On Wednesday, one US dollar exceeded 32 Egyptian pounds after the International Monetary Fund (IMF) announced Egypt’s pledges to switch to a flexible exchange rate permanently.
On Tuesday, the Egyptian Central Agency for Public Mobilization and Statistics (CAPMAS) said that the annual inflation rate rose to 21.9%.
According to CAPMAS, 75% of Egyptian families reduced spending on food by excluding higher-priced items, with about 95% of households reducing their consumption of meat, poultry and fish.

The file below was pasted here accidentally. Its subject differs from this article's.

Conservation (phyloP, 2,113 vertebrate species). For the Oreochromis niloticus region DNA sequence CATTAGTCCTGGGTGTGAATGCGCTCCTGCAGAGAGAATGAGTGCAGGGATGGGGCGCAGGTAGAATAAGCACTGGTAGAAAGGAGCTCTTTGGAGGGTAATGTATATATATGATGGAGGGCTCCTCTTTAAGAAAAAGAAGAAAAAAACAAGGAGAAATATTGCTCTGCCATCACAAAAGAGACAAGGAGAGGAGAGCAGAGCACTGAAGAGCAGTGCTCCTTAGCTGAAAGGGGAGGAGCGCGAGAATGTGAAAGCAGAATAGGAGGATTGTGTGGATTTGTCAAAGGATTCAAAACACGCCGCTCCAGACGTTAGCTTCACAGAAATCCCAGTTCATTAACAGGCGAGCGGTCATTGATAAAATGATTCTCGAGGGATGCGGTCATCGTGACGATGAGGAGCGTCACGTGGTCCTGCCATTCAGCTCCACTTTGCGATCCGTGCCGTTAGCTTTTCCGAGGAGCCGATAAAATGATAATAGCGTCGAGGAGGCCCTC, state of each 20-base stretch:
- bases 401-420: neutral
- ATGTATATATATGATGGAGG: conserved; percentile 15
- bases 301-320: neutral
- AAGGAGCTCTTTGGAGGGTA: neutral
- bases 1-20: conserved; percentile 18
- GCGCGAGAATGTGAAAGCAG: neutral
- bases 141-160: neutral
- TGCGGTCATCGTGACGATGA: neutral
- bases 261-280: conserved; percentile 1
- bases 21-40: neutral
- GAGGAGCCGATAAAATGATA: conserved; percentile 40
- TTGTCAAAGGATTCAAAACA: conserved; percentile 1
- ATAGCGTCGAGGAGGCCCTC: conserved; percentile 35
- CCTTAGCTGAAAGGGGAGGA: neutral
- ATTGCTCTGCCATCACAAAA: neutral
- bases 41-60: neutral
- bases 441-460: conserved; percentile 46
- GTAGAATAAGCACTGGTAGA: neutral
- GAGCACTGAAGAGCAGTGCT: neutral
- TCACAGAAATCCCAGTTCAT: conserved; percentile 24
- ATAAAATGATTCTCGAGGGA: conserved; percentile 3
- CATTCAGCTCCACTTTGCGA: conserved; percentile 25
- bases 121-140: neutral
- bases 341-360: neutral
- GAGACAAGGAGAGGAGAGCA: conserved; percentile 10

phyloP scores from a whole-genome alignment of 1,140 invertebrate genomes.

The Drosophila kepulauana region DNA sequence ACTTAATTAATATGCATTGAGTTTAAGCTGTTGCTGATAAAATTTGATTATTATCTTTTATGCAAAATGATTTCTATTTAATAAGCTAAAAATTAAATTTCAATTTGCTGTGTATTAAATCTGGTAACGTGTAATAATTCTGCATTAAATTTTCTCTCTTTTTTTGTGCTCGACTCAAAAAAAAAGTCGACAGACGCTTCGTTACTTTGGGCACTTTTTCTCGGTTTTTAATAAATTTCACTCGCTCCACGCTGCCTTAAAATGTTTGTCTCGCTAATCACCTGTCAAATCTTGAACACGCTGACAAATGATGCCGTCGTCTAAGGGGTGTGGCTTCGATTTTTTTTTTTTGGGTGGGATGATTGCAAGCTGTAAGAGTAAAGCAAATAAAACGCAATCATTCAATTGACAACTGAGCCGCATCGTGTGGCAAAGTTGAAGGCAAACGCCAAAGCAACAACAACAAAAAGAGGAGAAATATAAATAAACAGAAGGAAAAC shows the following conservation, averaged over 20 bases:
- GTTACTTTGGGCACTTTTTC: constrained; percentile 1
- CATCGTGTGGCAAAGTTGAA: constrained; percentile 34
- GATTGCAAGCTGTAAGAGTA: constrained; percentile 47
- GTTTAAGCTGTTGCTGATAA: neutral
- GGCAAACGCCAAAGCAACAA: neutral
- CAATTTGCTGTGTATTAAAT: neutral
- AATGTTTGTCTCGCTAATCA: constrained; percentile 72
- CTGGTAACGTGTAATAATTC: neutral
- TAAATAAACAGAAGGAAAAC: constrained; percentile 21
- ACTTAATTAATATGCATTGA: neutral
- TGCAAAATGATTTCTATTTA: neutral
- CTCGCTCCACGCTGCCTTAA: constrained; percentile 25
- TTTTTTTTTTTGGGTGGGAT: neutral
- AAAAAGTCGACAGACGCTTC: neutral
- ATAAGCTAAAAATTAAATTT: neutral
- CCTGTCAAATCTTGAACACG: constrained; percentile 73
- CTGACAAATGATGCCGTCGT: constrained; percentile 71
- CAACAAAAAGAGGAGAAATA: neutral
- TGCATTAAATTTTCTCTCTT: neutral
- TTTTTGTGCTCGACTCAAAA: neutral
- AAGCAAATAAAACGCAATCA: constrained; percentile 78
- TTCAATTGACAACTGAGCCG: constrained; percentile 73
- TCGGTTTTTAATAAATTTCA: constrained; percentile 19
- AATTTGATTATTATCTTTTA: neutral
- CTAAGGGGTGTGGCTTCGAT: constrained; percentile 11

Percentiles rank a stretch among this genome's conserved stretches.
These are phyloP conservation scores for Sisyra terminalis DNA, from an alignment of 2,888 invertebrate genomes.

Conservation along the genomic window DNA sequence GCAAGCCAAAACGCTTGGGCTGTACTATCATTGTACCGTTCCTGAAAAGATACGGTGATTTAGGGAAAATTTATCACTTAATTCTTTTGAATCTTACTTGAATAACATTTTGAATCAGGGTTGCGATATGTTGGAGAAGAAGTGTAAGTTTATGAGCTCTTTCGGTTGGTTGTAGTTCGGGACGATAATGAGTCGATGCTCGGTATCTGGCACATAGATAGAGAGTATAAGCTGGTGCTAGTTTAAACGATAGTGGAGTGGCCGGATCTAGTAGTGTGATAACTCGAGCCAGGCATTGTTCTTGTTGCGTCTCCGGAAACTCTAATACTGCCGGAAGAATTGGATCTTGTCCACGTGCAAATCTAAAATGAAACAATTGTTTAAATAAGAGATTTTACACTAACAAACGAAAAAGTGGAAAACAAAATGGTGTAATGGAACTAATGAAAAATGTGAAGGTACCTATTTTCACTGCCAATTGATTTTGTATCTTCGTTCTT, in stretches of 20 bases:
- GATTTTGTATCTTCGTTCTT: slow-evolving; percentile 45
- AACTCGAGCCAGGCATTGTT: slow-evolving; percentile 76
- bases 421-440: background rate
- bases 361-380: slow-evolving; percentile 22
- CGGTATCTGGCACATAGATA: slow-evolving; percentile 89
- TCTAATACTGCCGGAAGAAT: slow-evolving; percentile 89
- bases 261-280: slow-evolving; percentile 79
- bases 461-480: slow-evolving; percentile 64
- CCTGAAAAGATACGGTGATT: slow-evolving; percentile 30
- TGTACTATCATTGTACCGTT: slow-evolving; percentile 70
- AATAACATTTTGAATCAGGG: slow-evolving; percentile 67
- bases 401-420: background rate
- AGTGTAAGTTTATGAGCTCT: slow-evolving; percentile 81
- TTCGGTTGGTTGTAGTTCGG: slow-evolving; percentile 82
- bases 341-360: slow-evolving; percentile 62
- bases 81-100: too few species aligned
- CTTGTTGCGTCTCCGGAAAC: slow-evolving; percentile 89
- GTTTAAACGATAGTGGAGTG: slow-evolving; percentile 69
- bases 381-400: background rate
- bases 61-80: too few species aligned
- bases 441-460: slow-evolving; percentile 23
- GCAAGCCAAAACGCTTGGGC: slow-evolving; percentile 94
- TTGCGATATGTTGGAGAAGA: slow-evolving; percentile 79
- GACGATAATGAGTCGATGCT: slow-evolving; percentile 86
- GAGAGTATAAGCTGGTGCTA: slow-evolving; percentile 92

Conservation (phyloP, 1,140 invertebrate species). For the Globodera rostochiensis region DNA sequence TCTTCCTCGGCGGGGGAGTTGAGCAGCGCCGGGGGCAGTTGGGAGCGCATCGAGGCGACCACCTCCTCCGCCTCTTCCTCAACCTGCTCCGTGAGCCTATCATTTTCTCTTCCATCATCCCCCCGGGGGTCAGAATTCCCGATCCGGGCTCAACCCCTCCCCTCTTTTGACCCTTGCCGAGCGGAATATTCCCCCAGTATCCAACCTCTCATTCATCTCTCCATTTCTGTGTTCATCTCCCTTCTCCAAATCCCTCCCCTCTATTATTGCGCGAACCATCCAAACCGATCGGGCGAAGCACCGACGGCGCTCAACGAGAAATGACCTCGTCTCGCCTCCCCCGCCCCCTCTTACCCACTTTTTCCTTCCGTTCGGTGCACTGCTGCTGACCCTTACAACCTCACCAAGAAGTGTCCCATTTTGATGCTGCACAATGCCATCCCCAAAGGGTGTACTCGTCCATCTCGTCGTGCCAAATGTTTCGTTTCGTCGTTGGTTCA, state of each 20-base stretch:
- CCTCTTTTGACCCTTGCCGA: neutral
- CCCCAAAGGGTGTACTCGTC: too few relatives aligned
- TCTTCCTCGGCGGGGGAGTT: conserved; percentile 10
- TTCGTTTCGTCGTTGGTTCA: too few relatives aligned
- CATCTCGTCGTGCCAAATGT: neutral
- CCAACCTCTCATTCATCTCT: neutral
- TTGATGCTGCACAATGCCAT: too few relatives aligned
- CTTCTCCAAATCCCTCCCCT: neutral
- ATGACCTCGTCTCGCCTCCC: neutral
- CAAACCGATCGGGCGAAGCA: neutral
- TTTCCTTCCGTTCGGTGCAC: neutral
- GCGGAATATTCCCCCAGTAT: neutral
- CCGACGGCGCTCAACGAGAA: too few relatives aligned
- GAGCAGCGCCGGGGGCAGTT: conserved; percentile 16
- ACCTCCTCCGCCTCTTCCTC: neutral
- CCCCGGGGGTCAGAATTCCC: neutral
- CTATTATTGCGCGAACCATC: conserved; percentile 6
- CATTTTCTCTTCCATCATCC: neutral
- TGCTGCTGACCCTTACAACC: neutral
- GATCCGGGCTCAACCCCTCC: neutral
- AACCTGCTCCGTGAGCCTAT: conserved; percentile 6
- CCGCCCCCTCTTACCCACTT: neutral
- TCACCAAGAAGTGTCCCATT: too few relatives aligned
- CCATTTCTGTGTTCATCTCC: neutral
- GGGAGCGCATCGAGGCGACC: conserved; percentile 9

The Washington Post quoted experts at Capital Economics as saying that the jump in inflation is the highest since 2017, with expectations that inflation will continue to rise in the coming months. According to the Financial Times, rising inflation has put more pressure on millions of Egyptians, with an estimated 60 per cent of the 100 million living below or below the poverty line. The IMF lowered its forecast for the growth of the Egyptian economy, expecting it to grow by only 4%. It also ruled out the recession of the inflation wave in Egypt soon, expecting inflation to decline to 7% in the fiscal year 2024-2025.